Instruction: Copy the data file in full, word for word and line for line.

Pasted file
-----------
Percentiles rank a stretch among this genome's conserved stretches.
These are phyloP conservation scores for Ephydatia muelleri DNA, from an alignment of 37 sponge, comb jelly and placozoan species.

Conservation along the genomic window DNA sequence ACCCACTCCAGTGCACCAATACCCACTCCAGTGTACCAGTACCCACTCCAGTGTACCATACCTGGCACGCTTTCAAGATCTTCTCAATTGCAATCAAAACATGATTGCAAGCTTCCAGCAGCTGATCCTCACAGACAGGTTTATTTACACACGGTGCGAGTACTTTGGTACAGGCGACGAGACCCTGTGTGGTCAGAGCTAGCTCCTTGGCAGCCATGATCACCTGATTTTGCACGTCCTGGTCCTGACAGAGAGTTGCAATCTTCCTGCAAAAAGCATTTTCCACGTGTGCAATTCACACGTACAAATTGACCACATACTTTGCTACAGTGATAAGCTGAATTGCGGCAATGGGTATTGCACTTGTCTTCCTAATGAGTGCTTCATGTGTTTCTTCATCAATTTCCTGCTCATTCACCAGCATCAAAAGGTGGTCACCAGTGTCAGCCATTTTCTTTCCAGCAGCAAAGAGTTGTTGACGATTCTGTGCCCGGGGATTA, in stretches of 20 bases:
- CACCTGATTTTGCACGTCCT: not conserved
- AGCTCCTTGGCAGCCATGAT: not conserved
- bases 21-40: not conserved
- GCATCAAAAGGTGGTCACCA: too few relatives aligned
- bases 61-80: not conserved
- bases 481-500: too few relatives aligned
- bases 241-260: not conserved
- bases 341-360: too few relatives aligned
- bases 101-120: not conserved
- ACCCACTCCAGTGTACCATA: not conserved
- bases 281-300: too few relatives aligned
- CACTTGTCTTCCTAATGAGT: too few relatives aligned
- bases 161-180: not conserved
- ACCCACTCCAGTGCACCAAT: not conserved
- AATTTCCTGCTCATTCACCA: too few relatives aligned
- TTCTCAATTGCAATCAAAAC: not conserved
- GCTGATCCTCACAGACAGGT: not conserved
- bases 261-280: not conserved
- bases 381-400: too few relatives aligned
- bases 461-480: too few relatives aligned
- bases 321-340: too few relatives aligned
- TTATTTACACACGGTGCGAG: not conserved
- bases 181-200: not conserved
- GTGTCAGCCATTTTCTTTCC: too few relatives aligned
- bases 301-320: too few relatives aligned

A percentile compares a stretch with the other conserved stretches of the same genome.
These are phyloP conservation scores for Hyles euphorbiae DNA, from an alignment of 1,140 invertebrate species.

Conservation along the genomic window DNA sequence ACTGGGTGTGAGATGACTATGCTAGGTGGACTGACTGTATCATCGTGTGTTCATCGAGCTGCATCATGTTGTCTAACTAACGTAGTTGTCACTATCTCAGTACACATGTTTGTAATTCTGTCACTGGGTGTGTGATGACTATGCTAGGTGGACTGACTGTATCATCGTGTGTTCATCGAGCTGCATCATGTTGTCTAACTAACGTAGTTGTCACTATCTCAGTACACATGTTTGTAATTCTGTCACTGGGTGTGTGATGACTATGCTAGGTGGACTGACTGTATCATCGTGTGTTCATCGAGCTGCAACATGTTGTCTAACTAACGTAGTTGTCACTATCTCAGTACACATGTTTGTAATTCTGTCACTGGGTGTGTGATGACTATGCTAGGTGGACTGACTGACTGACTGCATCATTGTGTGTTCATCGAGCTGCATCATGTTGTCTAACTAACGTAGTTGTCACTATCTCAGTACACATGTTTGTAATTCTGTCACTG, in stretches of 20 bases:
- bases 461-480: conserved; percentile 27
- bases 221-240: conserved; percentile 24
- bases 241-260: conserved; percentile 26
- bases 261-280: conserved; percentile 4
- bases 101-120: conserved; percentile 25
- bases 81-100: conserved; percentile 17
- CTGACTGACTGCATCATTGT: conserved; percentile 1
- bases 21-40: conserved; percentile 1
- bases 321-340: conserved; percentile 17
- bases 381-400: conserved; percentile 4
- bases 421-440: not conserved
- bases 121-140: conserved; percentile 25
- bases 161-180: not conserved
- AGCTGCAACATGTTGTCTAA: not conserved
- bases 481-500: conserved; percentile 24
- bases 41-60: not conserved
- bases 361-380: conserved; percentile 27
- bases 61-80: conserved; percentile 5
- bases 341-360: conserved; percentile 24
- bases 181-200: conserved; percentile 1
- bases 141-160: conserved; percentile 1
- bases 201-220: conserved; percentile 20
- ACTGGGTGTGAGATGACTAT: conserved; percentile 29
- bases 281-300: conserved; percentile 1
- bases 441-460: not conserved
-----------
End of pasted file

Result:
Percentiles rank a stretch among this genome's conserved stretches.
These are phyloP conservation scores for Ephydatia muelleri DNA, from an alignment of 37 sponge, comb jelly and placozoan species.

Conservation along the genomic window DNA sequence ACCCACTCCAGTGCACCAATACCCACTCCAGTGTACCAGTACCCACTCCAGTGTACCATACCTGGCACGCTTTCAAGATCTTCTCAATTGCAATCAAAACATGATTGCAAGCTTCCAGCAGCTGATCCTCACAGACAGGTTTATTTACACACGGTGCGAGTACTTTGGTACAGGCGACGAGACCCTGTGTGGTCAGAGCTAGCTCCTTGGCAGCCATGATCACCTGATTTTGCACGTCCTGGTCCTGACAGAGAGTTGCAATCTTCCTGCAAAAAGCATTTTCCACGTGTGCAATTCACACGTACAAATTGACCACATACTTTGCTACAGTGATAAGCTGAATTGCGGCAATGGGTATTGCACTTGTCTTCCTAATGAGTGCTTCATGTGTTTCTTCATCAATTTCCTGCTCATTCACCAGCATCAAAAGGTGGTCACCAGTGTCAGCCATTTTCTTTCCAGCAGCAAAGAGTTGTTGACGATTCTGTGCCCGGGGATTA, in stretches of 20 bases:
- CACCTGATTTTGCACGTCCT: not conserved
- AGCTCCTTGGCAGCCATGAT: not conserved
- bases 21-40: not conserved
- GCATCAAAAGGTGGTCACCA: too few relatives aligned
- bases 61-80: not conserved
- bases 481-500: too few relatives aligned
- bases 241-260: not conserved
- bases 341-360: too few relatives aligned
- bases 101-120: not conserved
- ACCCACTCCAGTGTACCATA: not conserved
- bases 281-300: too few relatives aligned
- CACTTGTCTTCCTAATGAGT: too few relatives aligned
- bases 161-180: not conserved
- ACCCACTCCAGTGCACCAAT: not conserved
- AATTTCCTGCTCATTCACCA: too few relatives aligned
- TTCTCAATTGCAATCAAAAC: not conserved
- GCTGATCCTCACAGACAGGT: not conserved
- bases 261-280: not conserved
- bases 381-400: too few relatives aligned
- bases 461-480: too few relatives aligned
- bases 321-340: too few relatives aligned
- TTATTTACACACGGTGCGAG: not conserved
- bases 181-200: not conserved
- GTGTCAGCCATTTTCTTTCC: too few relatives aligned
- bases 301-320: too few relatives aligned

A percentile compares a stretch with the other conserved stretches of the same genome.
These are phyloP conservation scores for Hyles euphorbiae DNA, from an alignment of 1,140 invertebrate species.

Conservation along the genomic window DNA sequence ACTGGGTGTGAGATGACTATGCTAGGTGGACTGACTGTATCATCGTGTGTTCATCGAGCTGCATCATGTTGTCTAACTAACGTAGTTGTCACTATCTCAGTACACATGTTTGTAATTCTGTCACTGGGTGTGTGATGACTATGCTAGGTGGACTGACTGTATCATCGTGTGTTCATCGAGCTGCATCATGTTGTCTAACTAACGTAGTTGTCACTATCTCAGTACACATGTTTGTAATTCTGTCACTGGGTGTGTGATGACTATGCTAGGTGGACTGACTGTATCATCGTGTGTTCATCGAGCTGCAACATGTTGTCTAACTAACGTAGTTGTCACTATCTCAGTACACATGTTTGTAATTCTGTCACTGGGTGTGTGATGACTATGCTAGGTGGACTGACTGACTGACTGCATCATTGTGTGTTCATCGAGCTGCATCATGTTGTCTAACTAACGTAGTTGTCACTATCTCAGTACACATGTTTGTAATTCTGTCACTG, in stretches of 20 bases:
- bases 461-480: conserved; percentile 27
- bases 221-240: conserved; percentile 24
- bases 241-260: conserved; percentile 26
- bases 261-280: conserved; percentile 4
- bases 101-120: conserved; percentile 25
- bases 81-100: conserved; percentile 17
- CTGACTGACTGCATCATTGT: conserved; percentile 1
- bases 21-40: conserved; percentile 1
- bases 321-340: conserved; percentile 17
- bases 381-400: conserved; percentile 4
- bases 421-440: not conserved
- bases 121-140: conserved; percentile 25
- bases 161-180: not conserved
- AGCTGCAACATGTTGTCTAA: not conserved
- bases 481-500: conserved; percentile 24
- bases 41-60: not conserved
- bases 361-380: conserved; percentile 27
- bases 61-80: conserved; percentile 5
- bases 341-360: conserved; percentile 24
- bases 181-200: conserved; percentile 1
- bases 141-160: conserved; percentile 1
- bases 201-220: conserved; percentile 20
- ACTGGGTGTGAGATGACTAT: conserved; percentile 29
- bases 281-300: conserved; percentile 1
- bases 441-460: not conserved